Defense In Hawaii: Past and Present

Hawaii’s strategic location in the Asia-Pacific region has made it an appropriate home to the
U.S. military since it became a U.S. territory in 1898. The historic attack on Pearl Harbor on December 7, 1941, which led the United States into World War II, was the most notable event in Hawaii’s military
history. More than 2,000 American soldiers and sailors lost their lives on what became known as
“a date which will live in infamy.”

Today, the military is the second largest economic driver for the state of Hawaii with more than
146,000 military members and their dependents across the state representing the Army, Navy,
Air Force, Marines, Coast Guard, and National Guard.

2017

In the first test of its kind, the U.S. Homeland Missile Defense System successfully intercepts and destroys a simulated Intercontinental Ballistic Missile (ICBM) over the Pacific.

2016

U.S. Pacific Fleet hosts Rim of the Pacific (RIMPAC) 2016, the 25th iteration of the world’s largest international maritime training exercise. Twenty six nations and more than 25,000 participate, the most of any RIMPAC year to date.

2015

Hawaii launches a successful “Keep Hawaii’s Heroes” campaign to prevent mass downsizing of soldier and civilian and personnel.

2014

The U.S., United Kingdom and NATO officially end combat operations in Afghanistan, though several thousand soldiers remain behind in a supporting role.

2013

Congress fails to agree to a deficit-reduction plan, which leads to across-the-board cuts in federal spending called “Sequestration”.

Read More About Sequestration

2012

U.S. and Japan conclude an agreement to withdraw about half the U.S. Marines stationed in Okinawa, with 2,700 being sent to Hawaii.

U.S. Sen. Daniel Inouye passes away at the age of 88.

Read More About Sen. Inouye

2011

Pres. Obama announces a renewed focus on security and economic cooperation in the Asia-Pacific region, nicknamed the “pivot to the Pacific.”

U.S. troops withdraw from Iraq.

Read More About the Pivot to the Pacific

2010

Pearl Harbor and Hickam Air Force Base officially merge as Joint Base Pearl Harbor-Hickam.

2009

U.S. Sen. Daniel Inouye is appointed Chair of the Senate Appropriations Committee.

2007

The Army’s Installation Management Command (IMCOM) is activated to consolidate and strengthen installation support services to soldiers and their families.

The Navy successfully conducts a test of the Aegis Ballistic Missile Defense System at Pacific Missile Range Facility-Kauai.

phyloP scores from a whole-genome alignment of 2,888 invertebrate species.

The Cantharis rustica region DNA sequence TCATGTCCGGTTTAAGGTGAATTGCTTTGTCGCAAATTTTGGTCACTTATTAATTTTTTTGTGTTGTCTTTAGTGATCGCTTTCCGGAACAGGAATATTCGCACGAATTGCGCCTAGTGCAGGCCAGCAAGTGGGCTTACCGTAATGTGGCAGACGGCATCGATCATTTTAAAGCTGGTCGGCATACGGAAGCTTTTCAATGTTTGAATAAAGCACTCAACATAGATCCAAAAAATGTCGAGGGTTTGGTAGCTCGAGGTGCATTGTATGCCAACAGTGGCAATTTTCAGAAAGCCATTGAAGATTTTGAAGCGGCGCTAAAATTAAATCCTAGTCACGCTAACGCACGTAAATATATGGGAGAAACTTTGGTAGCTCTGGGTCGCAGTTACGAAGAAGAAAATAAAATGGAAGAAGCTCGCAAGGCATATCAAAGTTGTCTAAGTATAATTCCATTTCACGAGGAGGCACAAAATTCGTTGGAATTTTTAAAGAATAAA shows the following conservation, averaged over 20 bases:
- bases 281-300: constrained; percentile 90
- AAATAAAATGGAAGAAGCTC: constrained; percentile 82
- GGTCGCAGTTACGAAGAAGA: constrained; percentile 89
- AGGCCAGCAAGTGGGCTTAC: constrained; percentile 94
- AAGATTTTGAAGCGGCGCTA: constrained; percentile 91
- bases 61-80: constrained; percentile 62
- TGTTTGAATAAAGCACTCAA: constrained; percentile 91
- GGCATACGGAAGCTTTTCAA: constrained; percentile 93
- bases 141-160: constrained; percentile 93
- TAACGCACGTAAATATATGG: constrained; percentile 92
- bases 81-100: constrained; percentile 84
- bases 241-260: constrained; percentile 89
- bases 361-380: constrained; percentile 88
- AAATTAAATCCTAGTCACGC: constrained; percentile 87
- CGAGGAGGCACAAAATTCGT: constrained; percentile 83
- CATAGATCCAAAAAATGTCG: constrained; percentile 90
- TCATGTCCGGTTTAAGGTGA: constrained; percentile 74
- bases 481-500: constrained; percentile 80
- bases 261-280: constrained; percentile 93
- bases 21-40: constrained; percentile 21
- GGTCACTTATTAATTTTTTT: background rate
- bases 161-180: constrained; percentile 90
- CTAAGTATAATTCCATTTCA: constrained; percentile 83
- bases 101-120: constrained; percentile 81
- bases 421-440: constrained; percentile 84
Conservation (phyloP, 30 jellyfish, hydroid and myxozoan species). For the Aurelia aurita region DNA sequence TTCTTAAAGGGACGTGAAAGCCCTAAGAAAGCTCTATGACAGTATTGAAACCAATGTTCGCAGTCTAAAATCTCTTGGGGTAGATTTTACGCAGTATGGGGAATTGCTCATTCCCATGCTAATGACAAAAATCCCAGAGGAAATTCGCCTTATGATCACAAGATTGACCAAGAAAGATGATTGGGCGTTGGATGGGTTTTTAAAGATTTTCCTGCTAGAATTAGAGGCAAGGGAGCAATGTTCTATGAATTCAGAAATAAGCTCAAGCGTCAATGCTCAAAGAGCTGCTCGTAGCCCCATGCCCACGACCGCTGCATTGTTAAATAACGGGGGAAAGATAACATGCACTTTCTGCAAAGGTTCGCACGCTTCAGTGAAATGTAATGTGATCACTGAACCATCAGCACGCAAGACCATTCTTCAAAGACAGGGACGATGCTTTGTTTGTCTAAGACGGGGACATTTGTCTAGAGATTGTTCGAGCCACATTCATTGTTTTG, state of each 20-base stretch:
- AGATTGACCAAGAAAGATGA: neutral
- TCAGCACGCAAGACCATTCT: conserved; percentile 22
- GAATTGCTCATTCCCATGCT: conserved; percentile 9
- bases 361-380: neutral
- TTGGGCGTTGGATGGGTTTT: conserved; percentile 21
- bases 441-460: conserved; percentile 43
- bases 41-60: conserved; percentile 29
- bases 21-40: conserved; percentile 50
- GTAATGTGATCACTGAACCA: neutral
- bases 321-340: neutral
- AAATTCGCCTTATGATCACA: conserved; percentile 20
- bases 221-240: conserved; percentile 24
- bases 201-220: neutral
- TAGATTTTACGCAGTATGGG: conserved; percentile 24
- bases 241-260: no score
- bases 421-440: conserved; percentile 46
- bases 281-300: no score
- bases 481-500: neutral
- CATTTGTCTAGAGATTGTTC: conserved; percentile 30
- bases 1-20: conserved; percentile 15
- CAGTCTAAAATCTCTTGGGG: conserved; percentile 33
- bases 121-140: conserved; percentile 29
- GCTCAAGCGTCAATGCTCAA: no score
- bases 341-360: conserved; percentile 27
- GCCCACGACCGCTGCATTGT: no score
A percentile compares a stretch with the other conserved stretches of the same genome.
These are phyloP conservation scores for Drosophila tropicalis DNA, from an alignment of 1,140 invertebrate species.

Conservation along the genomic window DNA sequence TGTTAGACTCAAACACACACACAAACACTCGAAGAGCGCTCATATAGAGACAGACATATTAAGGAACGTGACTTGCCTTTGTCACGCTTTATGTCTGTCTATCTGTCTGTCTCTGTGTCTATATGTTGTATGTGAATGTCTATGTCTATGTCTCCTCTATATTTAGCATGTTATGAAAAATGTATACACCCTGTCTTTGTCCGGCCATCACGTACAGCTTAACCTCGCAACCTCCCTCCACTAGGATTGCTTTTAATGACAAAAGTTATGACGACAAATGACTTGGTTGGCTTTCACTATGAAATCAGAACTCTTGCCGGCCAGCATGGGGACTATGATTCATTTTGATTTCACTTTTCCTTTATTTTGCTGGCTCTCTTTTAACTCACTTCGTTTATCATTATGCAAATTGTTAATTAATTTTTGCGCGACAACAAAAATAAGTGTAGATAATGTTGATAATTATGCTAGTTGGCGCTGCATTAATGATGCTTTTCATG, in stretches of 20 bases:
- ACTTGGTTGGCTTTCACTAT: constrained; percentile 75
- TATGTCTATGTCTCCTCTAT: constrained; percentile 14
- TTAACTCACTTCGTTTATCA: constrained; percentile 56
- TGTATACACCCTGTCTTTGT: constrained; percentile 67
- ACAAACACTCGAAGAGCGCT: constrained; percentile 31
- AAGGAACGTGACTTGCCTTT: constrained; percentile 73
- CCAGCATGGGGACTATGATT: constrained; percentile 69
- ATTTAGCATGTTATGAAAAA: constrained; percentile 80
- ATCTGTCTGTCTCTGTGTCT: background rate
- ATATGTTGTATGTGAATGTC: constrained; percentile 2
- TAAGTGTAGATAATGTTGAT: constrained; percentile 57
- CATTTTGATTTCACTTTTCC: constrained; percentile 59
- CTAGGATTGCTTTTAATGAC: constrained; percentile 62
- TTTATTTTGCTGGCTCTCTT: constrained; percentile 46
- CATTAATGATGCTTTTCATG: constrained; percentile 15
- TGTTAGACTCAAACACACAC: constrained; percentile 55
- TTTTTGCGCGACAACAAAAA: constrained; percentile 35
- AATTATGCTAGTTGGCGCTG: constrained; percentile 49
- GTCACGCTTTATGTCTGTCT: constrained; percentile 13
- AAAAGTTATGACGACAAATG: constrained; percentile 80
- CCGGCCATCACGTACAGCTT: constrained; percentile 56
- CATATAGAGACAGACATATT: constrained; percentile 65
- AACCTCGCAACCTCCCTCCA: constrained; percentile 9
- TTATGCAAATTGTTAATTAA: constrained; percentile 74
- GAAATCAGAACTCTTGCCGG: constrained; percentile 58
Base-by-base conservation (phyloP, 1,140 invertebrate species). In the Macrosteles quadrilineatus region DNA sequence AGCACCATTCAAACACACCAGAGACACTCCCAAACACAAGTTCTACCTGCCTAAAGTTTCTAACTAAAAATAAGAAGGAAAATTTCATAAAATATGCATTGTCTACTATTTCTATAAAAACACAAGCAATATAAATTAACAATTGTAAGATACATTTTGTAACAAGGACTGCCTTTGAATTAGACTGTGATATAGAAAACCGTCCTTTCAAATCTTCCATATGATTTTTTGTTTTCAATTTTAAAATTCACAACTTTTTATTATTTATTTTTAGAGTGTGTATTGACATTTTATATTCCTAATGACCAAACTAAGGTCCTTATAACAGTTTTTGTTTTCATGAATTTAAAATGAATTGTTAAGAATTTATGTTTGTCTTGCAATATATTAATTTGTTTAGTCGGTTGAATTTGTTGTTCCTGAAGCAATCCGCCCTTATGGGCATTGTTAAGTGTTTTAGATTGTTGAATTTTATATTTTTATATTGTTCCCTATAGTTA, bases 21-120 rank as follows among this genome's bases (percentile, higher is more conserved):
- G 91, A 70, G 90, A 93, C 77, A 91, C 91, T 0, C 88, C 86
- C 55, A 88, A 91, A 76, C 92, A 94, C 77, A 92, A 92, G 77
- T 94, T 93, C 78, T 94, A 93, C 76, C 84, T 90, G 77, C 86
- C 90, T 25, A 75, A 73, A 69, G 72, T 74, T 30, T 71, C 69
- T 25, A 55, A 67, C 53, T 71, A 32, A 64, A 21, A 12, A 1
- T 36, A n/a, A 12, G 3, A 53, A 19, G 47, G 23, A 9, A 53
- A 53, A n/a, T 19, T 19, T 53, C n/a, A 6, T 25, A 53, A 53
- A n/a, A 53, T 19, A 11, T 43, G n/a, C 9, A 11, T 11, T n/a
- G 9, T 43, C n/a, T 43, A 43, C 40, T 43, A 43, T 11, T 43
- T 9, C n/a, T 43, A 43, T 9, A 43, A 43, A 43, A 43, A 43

Read More About IMCOM

2005

Base Realignment and Closure (BRAC) Commissioners vote to prevent Pearl Harbor Naval Shipyard from being closed or downsized.

2004

The first Hawaii-based soldiers, 25th Infantry Division, deploy to the Middle East as part of Operation Iraqi Freedom.

Read More About Operation Iraqi Freedom

2003

The U.S. invades Iraq.

2002

The U.S. Coast Guard is transferred from the Department of Transportation to the Department of Homeland Security.

2001

One month after the September 11 attacks, the U.S. invades Afghanistan and launches Operation Enduring Freedom.

Read More About Operation Enduring Freedom

1994

The Marine Corps consolidates its properties in Hawaii under a new command, Marine Corps Base Hawaii.

1990

The U.S. Army Pacific is established.

1980

Hickam AFB is designated as a National Historic Landmark, recognizing it as a historic resource in World War II.

1973

The U.S. Army Support Command, Hawaii is established.

Hickam Air Force Base units assist with the Operation Homecoming, the return of prisoners of war from Vietnam.

Bellows is listed on the National Register of Historic Places as artifacts found there confirm that it is one of the oldest places of human habitation in the Hawaiian Islands.

1960

Hawaii Air National Guard’s 154th Wing is organized as the 154th Fighter Group.

1960s

Host units at Hickam Air Force Base support the Apollo astronauts.

1959

Hawaii becomes the 50th state of the union.

1958

Runways at Bellows Field are closed. Bellows Field becomes Bellows Air Force Station.

1957

Camp Smith becomes the headquarters for the U.S. Pacific Command.

1955

The Marine Corps selects the Aiea Naval Hospital site to serve as home for U.S. Marine Corps Forces, Pacific. The hospital is renamed Camp H. M. Smith.

1952

The Marine Corps Air Station Kaneohe Bay is commissioned.

1949

Army and Navy medical centers are consolidated at Tripler Army Medical Center.

1947

The U.S. Pacific Command is established as a unified command.

1946

The Hawaii Air National Guard is established as the 199th Fighter Squadron.

1941

Pearl Harbor is bombed, triggering the U.S.’s entrance into World War II.

1939

The 14th Coast Guard District is established in Honolulu with 230 personnel.

1934

The Army Air Corps constructs Hickam Field which is completed in 1935 adjacent to Pearl Harbor.

1921

The U.S. Army Hawaiian Department moves to Fort Shafter.

1917

Waimanalo Military Reservation (Bellows Air Force Station) is established.

1911

The U.S. Hawaiian Department replaces the U.S. Army District. It is headquartered in the Alexander Young Hotel.

1910

The U.S. Army District of Hawaii command forms as a sub-element of the Department of California.

1909

Schofield Barracks is established as an Army post.

1908

Pearl Harbor is established as a U.S. naval base.

1907

Fort Shafter, the oldest Army installation in Hawaii, is established.

1904

The first permanent garrison of Marines is established.

1898

Hawaii is annexed into the United States.

The National Guard of Hawaii is converted into the Hawaii Territorial Guard.

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